President Hinckley offered the dedicatory prayer in English and then it was read in Portuguese by President Faust. President Hinckley led the members in the Hosanna shout after which a 24-voice choir sang the anthem associated with that shout and we all joined in with The Spirit of God. It is not often you hear singing in a celestial room of a temple, but when this choir sang it was magnificent and loud and triumphant, and when we joined the tears of joy flowed. I was amazed at the sound and the feeling.

On the Saturday before the temple dedication, I was in Pacaembu Stadium with 60,000 wonderful members and friends, of all races and many national origins, as you may have seen in the Church News. It was marvelous beyond words. A choir of 1200 voices, singing beautifully. 1200 missionaries seated on the stadium floor, from the Campinas and four SP missions and the MTC, half of them native Brazilians. I felt a brotherhood and love and gratitude to the Lord for it all.


Brazil bicycle tourist note: When I tell folks in Brazil that I am going to ride the beaches and the mountains by bicycle I get the same strange look that I get here in Gig Harbor when I say, "You know, you can make a great milkshake with an avocado."

I enjoyed two weeks of travel by bicycle and bus, which also included some boat rides and cars too. I entered Paraná by wooden plank canoe, with my bike laid over the canoe and the guide standing and paddling, and had 30 miles of beautiful beach riding that day. Then an interesting boat ride in an old fishing boat to Paranaguá with about 15 otherwise sane tourists—over open water for 2 hours with a 16-year old captain and no life vests!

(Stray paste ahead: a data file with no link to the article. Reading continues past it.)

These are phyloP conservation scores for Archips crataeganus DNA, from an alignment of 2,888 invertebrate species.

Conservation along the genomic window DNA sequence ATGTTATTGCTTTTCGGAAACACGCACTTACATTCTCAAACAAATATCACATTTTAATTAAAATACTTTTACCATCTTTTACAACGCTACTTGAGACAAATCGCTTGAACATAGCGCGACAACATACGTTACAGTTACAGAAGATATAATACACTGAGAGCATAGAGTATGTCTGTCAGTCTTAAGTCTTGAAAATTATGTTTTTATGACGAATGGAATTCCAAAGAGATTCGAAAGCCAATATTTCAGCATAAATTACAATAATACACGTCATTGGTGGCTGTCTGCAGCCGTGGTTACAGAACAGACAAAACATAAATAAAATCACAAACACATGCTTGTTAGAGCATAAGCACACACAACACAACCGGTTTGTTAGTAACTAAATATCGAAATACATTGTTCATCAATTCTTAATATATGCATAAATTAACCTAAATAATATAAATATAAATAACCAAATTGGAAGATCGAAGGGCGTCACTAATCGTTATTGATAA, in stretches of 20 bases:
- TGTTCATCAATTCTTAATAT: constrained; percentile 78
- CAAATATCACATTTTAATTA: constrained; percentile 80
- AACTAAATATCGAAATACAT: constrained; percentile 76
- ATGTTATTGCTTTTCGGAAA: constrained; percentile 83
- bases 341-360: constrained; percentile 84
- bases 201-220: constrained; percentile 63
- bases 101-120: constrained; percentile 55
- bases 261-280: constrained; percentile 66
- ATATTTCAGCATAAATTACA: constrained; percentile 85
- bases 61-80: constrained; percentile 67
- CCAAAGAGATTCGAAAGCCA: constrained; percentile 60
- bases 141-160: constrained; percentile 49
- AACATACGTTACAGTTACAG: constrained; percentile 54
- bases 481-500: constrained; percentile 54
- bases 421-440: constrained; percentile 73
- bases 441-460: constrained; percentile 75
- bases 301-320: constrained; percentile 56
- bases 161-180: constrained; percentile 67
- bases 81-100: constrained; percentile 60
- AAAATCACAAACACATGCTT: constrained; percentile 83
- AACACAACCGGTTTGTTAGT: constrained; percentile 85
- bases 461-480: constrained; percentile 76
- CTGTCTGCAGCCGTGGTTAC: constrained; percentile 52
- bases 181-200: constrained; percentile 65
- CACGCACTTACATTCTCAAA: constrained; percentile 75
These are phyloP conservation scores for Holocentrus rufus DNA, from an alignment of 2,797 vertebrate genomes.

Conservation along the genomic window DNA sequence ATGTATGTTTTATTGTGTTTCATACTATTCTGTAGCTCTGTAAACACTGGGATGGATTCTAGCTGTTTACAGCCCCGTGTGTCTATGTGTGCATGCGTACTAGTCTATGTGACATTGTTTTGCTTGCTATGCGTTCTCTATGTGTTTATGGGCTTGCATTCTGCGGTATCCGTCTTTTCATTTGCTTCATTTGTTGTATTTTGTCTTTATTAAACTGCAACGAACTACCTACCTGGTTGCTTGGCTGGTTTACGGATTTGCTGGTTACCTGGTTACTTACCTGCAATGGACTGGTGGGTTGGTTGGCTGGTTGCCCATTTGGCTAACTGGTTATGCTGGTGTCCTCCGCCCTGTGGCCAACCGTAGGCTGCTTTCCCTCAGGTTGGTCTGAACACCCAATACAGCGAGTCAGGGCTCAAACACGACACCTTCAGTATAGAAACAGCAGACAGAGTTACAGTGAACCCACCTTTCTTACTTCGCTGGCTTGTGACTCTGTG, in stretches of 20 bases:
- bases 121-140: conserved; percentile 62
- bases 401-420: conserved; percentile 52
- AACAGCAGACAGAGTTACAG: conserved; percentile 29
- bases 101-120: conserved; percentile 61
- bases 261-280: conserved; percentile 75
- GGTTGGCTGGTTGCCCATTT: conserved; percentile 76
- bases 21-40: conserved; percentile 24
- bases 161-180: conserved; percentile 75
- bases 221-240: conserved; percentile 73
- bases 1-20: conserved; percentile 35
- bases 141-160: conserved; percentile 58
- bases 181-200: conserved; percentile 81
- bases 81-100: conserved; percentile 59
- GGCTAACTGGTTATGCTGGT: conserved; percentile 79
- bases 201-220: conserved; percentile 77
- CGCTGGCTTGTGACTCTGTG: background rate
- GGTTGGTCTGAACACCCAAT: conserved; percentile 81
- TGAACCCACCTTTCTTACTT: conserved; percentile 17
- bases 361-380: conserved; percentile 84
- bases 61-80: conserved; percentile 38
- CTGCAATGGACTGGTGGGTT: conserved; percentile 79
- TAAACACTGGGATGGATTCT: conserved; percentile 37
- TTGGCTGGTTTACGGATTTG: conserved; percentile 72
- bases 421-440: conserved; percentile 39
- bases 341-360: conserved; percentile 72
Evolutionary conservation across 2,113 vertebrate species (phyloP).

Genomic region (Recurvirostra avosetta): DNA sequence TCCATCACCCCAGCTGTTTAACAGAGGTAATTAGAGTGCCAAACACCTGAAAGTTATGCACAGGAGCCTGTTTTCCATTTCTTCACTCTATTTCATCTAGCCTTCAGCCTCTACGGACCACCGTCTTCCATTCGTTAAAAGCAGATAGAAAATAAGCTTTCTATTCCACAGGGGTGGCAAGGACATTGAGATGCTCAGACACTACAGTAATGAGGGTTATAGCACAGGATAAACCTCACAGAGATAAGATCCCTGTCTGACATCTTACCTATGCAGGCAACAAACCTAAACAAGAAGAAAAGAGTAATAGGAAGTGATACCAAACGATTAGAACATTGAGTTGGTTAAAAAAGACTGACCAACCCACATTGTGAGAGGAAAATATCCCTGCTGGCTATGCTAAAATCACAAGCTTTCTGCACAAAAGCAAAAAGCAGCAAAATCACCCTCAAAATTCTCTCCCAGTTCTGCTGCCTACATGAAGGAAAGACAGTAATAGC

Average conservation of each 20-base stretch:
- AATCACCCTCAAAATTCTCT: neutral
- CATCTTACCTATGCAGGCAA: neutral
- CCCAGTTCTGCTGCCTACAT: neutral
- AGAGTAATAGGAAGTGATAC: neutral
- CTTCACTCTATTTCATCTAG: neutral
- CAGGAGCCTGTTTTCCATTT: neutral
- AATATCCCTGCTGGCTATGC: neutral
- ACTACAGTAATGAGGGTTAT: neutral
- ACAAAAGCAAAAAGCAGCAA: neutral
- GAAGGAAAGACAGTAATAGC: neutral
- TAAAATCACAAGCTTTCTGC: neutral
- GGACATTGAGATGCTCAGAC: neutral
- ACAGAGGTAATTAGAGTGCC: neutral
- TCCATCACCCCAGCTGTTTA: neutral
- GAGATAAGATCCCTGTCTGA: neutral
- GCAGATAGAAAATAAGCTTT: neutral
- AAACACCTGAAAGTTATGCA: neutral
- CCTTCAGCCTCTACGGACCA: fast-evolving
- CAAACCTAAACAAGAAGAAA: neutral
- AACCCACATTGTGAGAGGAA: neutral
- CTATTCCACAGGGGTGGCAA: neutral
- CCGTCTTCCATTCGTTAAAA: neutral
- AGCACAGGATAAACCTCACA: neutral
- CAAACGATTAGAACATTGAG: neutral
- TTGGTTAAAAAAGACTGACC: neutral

At Curitiba, Brother Marcos and Sindia Luz let this bicycle vagabond stay at their lovely home and, incredibly, drove me across Paraná to the Foz do Iguassu for an unforgettable 2-day experience—my first visit there. They also took me to see the site of the future Curitiba Temple, which is a beautiful green field next to a wooded greenbelt and near good transportation.

There is really too much to share here. Curitiba, Joinville, Lages and Florianópolis. Wonderful experiences and some wonderful people. I will share this:

One day near the end of my Brazil visit, a little bored, I decided to ride my mountain bike from São Paulo to the beach cities to Guarujá and my brother’s home overlooking Enseada Beach there. The ride was less than 50 miles, and was especially easy since I begged a lift in a pickup truck from near my brother’s São Paulo home across the busy city to near the entrance to the Rodovia dos Imigrantes, a new tolled freeway that goes 25 miles out of São Paulo and then drops down the steep jungle escarpment to the beach communities.